Australia provides $250,000 in relief for communities displaced by Vanuatu volcano

Australia has pledged over $230,000 to help people displaced by the increasingly active Lombenben volcano on Ambae.

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The volcano’s activity led the government to pledge up to $250,000 to support affected communities, a Department of Foreign Affairs and Trade spokesman said. 

The aid will include humanitarian supplies, funding for aerial surveillance of the regions near Ambae and assistance to the Vanuatu police to manage the movement of those displaced by the volcano. 

“We are considering what additional support may be needed, including military assets that could be deployed to assist affected communities,” the spokesman said. He also noted the Australian government was closely working with its counterparts from Vanuatu, New Zealand and France.

 

The Government of Vanuatu earlier said its patrol boat, RVS Tukoro, departed Port Vila on Tuesday to deliver Australian supplies to affected communities through the Vanuatu Red Cross Society. 

It said Australia has released “much needed supplies like food, water, shelter and hygiene kits for affected communities on Ambae and provide funding for surveillance flights over Ambae and Ambrym’s volcanoes.”

Australian High Commissioner, Jenny Da Rin, said: “Australia has responded to a request for assistance from the Vanuatu Government to help deliver much needed supplies to affected communities on Ambae. Australia is providing food, water and shelter to those displaced by Lombenben volcano”.  

On Monday September 25, the Vanuatu Government said it issued a request through the FRANZ (France, Australia and New Zealand) partnership to provide assistance to the people of Ambae.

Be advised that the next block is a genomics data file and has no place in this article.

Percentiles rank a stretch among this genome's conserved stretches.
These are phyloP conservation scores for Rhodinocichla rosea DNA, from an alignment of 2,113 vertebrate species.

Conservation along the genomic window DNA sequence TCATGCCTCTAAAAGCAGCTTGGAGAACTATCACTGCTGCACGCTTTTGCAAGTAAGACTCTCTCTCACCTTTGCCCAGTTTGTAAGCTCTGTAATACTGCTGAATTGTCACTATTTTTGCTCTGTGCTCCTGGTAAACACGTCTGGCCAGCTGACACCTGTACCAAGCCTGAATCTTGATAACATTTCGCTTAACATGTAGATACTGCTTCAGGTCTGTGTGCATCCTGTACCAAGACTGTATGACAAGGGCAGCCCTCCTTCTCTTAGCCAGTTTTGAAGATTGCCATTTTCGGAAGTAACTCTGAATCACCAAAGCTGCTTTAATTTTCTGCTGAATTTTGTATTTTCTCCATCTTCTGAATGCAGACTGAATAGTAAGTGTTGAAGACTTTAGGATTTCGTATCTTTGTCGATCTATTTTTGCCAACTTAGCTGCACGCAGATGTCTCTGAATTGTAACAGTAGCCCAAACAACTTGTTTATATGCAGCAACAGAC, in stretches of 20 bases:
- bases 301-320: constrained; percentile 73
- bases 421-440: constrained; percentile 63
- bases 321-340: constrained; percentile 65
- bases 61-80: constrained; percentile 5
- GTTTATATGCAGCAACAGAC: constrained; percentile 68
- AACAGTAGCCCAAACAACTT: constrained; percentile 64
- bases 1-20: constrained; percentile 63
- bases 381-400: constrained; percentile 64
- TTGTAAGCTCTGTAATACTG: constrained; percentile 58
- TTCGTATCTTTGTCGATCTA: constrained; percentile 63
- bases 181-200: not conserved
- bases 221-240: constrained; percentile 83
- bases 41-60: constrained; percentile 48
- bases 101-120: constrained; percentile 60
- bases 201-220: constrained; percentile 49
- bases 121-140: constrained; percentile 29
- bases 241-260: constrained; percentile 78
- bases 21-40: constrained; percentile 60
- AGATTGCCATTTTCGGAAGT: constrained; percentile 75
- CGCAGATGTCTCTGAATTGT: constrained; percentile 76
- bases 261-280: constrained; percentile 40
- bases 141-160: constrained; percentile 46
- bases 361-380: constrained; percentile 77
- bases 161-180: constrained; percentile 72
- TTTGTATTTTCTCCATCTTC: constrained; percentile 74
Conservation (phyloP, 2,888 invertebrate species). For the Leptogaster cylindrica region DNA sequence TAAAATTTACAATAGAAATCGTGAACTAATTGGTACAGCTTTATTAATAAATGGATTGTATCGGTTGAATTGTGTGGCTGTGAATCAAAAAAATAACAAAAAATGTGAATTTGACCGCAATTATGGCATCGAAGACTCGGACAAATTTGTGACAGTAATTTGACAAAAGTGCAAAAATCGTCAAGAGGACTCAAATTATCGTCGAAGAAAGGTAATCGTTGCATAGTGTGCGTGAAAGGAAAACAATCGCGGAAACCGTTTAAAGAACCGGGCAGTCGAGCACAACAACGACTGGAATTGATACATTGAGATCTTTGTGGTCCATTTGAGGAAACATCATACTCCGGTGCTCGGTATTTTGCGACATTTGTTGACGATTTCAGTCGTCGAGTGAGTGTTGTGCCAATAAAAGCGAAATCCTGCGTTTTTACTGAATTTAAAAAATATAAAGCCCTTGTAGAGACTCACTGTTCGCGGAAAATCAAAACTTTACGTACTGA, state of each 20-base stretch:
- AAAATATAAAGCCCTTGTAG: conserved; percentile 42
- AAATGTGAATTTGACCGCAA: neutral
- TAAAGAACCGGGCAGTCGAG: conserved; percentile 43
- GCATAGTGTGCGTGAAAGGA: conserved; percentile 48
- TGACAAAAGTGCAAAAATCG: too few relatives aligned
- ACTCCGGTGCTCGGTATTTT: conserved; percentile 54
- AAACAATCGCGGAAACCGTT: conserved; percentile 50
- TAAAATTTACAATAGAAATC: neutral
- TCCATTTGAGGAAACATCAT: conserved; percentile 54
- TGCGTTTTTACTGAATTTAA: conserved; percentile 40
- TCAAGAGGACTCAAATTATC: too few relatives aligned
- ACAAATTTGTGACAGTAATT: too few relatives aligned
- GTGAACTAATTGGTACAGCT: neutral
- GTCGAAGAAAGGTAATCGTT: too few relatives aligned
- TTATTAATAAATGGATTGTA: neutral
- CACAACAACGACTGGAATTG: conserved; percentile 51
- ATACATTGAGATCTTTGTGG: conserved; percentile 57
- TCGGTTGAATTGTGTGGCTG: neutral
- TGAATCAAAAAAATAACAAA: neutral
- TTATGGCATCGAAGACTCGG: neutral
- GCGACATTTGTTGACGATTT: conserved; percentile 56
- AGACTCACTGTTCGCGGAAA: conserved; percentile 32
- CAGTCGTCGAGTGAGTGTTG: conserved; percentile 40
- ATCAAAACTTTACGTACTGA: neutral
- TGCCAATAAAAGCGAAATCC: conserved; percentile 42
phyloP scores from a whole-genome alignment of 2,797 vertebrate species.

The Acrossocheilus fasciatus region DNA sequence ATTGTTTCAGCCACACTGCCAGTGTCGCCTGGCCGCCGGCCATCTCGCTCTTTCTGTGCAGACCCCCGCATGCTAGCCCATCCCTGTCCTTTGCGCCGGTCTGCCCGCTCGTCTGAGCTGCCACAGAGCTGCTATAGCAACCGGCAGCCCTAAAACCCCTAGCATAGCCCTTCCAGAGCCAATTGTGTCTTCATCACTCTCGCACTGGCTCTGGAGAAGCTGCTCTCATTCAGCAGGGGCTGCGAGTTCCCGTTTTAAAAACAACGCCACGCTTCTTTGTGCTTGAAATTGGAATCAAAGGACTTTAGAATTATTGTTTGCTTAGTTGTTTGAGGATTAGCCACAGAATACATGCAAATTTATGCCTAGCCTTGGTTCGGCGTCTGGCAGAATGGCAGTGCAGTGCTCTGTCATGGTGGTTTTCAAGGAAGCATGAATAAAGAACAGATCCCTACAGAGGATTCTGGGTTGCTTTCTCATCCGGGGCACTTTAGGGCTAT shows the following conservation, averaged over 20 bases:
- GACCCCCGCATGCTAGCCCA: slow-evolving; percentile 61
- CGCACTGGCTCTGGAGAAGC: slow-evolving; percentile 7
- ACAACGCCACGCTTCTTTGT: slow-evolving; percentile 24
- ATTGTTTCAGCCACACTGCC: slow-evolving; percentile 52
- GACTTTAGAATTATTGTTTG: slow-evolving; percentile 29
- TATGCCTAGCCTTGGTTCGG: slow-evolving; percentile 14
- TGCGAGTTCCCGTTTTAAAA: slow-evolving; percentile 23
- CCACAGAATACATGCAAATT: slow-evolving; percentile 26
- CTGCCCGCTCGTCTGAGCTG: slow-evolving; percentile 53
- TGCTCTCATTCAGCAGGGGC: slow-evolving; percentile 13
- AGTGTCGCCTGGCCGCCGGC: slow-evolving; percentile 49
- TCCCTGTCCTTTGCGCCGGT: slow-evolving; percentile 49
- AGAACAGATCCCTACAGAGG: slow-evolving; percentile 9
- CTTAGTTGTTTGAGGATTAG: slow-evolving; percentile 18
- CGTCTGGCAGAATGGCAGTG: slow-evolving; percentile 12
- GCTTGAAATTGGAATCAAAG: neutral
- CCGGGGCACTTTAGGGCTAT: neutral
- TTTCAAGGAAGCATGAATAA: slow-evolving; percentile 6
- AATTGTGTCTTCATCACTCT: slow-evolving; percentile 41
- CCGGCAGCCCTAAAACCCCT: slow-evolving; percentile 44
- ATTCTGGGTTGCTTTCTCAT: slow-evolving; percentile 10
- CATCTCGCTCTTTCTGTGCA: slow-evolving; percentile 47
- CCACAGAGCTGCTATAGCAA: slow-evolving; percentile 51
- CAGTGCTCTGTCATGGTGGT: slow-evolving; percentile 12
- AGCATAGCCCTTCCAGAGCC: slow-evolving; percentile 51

Vanuatu: Ambae Planning MapGovernment of Vanuatu

Mass evacuation

Vanuatu on Thursday ordered the compulsory evacuation of Ambae after the huge volcano rumbled to life over the weekend, threatening a major eruption.

All 11,000 people on the island of Ambae – in the Pacific archipelago’s north – will be evacuated by October 6, Prime Minister Charlot Salwai’s office said.

Vanuatu’s National Disaster Management Office (NDMO) said it was the first time in living memory that an island’s whole population had been moved because of volcanic activity.

#Vanuatu: Do not travel to #Ambaeisland due to Vanuatu Gov ordered evacuation. 南京桑拿,南京SPA,/V8AZIL99Lq

— Smartraveller (@Smartraveller) September 28, 2017

“We have the shipping capacity here in Vanuatu to move 11,000 people, it will be mainly commercial vessels moving people to neighbouring islands,” NDMO director Shadrack Welegtabit told AFP.

Most of Ambae’s population is already sheltering in evacuation centres on the island after the Manaro Voui volcano rained rocks and ash on their villages.

It sent up a plume of steam and ash over the weekend, prompting authorities to declare a state of emergency and raise the volcano’s threat level to four, the second highest rating.

“We have already moved people out of the high ground to safe areas in the west and the east (of Ambae island),” Welegtabit said. 

“The likelihood is that it will go to level five… (so) we have to get people off the island.”

The volcano, also known as Aoba and Lombenben, has three lakes in its crater and last erupted in late 2005.

On that occasion about 5,000 people were evacuated and it was three months before the volcano settled enough for them to return home.

Welegtabit said emergency officials were looking at using schools and other large buildings on neighbouring islands for temporary accommodation.

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He said it was impossible to know how long the emergency would last.

“It’s a question of how long the volcanic activity will continue, nobody knows,” he said.

The eruption so far while officially classed as “moderate”, has led to warnings of flying rocks, acid rain and volcanic gas.

It has also laid a blanket of ash over crops and water sources in an area that was already experiencing a dry spell.

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